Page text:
Want to summarize the case for green jobs in one word? How about “Solyndra?” The fledgling solar company took $535 million of government loan guarantees (read “taxpayers’ money”) down with it when it went bankrupt last year. Even if the government thinks green jobs are a nifty idea, the market doesn’t… right?
In these tough economic times with depressingly high unrelenting unemployment, Cards of Change is a website that attempts to empower the unemployed and the laid-off and inspire them to engage their circumstances as an opportunity. This website, started by Tom Van Daele, a former creative director at TBWA/Chiat/Day before he was laid-off, attempts to do…
Article: A sad day for the gays
If you look at my Facebook account you’d think that the recession never hit us gays. One glimpse at my newsfeed and you’ll find many a fairy gallivanting around the globe like peacocks with charge cards and speedos. One good thing about being gay: no children to feed during harsh economic times. But then, this…
Article: Street art of the times
This street art spotted in Toronto offers some cheeky advice with a sense of humor for these difficult economic times, although I’m not sure if laughter is the best medicine for people whose savings are running on fumes and rent is due. At least in Canada the unemployed don’t have to worry about health insurance.
Image from HOWL
Journalists at film festivals invariably find themselves with the task of connecting the dots among dozens of disparate movies — looking for the big picture, whether in the form of a new fad or a larger cultural moment (e.g., last year’s elusive search, during a Sundance that coincided with a historic inauguration, for the quintessential Obama movie). Expect lots of trend-spotting once Sundance 2010 kicks off on Thursday night, and expect these three topics to get plenty of play:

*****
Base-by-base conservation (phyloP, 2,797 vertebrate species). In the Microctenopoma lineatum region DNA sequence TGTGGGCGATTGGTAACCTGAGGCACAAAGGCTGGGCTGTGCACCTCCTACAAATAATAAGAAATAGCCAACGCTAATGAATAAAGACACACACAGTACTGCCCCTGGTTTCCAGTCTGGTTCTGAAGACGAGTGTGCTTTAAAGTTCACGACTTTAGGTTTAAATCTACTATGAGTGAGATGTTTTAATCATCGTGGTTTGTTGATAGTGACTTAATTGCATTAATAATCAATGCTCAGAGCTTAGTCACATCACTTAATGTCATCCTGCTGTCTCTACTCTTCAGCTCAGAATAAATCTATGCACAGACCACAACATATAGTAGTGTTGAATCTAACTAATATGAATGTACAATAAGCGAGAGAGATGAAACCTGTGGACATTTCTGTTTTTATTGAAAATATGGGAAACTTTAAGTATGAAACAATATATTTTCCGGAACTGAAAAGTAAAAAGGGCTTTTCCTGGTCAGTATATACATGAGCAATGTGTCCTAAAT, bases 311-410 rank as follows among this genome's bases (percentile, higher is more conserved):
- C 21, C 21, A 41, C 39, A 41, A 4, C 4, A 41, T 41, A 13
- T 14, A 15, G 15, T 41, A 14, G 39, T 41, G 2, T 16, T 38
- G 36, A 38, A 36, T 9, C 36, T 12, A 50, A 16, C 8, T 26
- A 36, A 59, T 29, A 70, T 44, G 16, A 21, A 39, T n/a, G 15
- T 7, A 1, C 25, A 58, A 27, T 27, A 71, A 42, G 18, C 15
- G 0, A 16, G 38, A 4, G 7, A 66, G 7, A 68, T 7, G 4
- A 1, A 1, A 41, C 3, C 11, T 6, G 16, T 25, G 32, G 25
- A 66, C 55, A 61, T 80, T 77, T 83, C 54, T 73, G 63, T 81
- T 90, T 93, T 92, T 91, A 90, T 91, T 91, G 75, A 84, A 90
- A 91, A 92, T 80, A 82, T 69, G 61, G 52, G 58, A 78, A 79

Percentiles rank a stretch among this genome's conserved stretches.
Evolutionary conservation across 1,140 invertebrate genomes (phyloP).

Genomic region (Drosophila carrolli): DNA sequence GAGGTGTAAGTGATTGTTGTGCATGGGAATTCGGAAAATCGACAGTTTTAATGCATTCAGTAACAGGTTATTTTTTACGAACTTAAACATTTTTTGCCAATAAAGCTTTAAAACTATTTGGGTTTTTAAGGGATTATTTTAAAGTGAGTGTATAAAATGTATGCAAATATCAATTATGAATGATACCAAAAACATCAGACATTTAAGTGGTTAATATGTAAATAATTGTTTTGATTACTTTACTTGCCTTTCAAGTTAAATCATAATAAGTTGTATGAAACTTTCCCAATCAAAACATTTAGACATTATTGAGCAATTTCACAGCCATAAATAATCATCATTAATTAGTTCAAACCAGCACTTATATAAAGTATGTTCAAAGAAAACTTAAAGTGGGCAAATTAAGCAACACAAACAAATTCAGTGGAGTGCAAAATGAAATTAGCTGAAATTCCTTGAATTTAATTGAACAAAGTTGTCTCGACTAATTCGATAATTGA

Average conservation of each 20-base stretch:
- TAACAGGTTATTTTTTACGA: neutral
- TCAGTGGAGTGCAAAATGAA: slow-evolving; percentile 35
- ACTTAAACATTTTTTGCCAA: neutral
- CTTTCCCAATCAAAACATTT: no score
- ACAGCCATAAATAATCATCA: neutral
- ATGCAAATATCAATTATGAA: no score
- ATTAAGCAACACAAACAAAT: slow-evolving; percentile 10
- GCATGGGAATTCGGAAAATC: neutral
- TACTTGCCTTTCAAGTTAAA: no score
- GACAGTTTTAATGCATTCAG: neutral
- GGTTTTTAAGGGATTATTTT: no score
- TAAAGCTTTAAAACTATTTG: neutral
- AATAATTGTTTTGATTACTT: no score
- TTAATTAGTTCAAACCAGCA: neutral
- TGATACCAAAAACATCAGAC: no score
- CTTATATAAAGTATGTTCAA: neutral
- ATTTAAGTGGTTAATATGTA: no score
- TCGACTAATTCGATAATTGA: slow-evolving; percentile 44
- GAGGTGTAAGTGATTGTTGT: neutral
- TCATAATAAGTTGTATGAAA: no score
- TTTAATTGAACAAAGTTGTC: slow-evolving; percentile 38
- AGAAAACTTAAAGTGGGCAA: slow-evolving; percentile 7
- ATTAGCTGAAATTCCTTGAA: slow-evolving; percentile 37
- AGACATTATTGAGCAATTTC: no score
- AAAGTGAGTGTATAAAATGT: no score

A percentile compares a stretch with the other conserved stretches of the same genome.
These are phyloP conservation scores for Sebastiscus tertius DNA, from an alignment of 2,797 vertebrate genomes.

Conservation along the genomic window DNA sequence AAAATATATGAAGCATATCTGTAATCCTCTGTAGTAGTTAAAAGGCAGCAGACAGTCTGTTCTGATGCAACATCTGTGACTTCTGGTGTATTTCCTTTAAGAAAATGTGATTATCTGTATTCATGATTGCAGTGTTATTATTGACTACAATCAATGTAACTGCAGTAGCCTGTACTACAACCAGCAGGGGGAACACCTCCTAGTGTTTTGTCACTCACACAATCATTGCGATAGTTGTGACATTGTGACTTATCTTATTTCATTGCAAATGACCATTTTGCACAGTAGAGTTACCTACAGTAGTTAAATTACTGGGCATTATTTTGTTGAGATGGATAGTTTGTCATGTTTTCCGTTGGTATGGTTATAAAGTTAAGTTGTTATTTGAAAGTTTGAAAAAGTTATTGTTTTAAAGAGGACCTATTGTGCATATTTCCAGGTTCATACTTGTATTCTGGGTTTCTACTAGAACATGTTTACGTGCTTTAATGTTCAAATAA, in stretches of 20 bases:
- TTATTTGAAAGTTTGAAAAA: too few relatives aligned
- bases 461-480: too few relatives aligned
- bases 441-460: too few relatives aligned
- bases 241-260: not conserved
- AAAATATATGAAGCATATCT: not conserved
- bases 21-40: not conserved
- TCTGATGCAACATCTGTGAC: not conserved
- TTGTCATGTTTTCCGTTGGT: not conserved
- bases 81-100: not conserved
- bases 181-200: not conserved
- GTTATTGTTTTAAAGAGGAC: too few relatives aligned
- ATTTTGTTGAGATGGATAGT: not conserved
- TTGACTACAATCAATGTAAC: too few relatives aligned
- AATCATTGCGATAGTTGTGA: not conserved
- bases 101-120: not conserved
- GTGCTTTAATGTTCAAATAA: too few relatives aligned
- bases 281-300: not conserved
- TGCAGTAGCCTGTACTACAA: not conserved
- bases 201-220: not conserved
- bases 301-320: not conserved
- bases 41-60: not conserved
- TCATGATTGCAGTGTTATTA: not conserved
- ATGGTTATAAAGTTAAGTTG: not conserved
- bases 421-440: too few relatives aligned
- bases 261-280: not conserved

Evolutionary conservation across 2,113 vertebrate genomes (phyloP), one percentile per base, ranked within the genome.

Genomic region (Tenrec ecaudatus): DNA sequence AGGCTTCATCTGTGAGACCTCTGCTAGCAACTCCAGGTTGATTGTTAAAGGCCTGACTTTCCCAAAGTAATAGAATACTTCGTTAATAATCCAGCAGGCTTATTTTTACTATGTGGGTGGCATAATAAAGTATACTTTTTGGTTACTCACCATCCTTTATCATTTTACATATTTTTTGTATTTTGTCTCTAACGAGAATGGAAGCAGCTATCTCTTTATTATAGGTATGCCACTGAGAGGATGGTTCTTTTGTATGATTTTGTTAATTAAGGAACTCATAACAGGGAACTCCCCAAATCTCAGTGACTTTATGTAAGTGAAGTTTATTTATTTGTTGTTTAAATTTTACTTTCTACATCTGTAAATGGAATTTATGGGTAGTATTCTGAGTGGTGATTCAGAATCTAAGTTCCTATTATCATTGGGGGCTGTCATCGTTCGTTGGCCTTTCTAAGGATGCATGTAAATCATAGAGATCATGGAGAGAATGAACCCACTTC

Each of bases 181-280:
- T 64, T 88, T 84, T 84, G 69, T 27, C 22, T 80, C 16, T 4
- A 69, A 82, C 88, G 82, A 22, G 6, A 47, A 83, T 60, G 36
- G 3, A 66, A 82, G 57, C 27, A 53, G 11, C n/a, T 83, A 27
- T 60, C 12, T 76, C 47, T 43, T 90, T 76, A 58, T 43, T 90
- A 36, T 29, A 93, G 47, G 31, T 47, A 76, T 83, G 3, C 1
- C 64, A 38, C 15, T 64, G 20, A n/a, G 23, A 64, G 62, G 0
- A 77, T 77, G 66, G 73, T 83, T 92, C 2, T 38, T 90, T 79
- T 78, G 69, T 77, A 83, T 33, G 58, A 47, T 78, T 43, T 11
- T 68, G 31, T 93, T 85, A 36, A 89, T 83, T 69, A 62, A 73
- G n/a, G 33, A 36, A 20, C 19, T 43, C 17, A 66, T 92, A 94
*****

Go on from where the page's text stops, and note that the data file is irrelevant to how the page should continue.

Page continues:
Article: Ghost malls
Living in New York City we’re slightly cocooned visually from the negative impact the economy has had specifically on commercial centers such as strip malls, big-box retail shops, and shopping malls, that are typically ubiquitous to many cities and towns. Chicago photographer Brian Ulrich traveled the country over the past couple years documenting these vacant…
Most of the discussions you’ve heard about green jobs likely focus on blue-collar positions: just think about how many times the phrase “green collar jobs” is followed by “installing solar panels” and “weatherizing houses.” These are important discussions, no doubt, and organizations like the Apollo Alliance and Green for All deserve credit for bringing these opportunities into the debate over economic recovery.
But what if you’re an engineer, a marketing manager, or an administrative assistant?
Populist director Michael Moore takes a stab at the fat cats of Wall Street in his latest film CAPITALISM: A LOVE STORY, a documentary about the financial crisis of 2007-2009 and the subsequent stimulus and bailout packages. CAPITALISM echoes similar themes from a 2003 Canadian documentary THE CORPORATION, a critical examination of the modern-day corporation and its behavior towards society.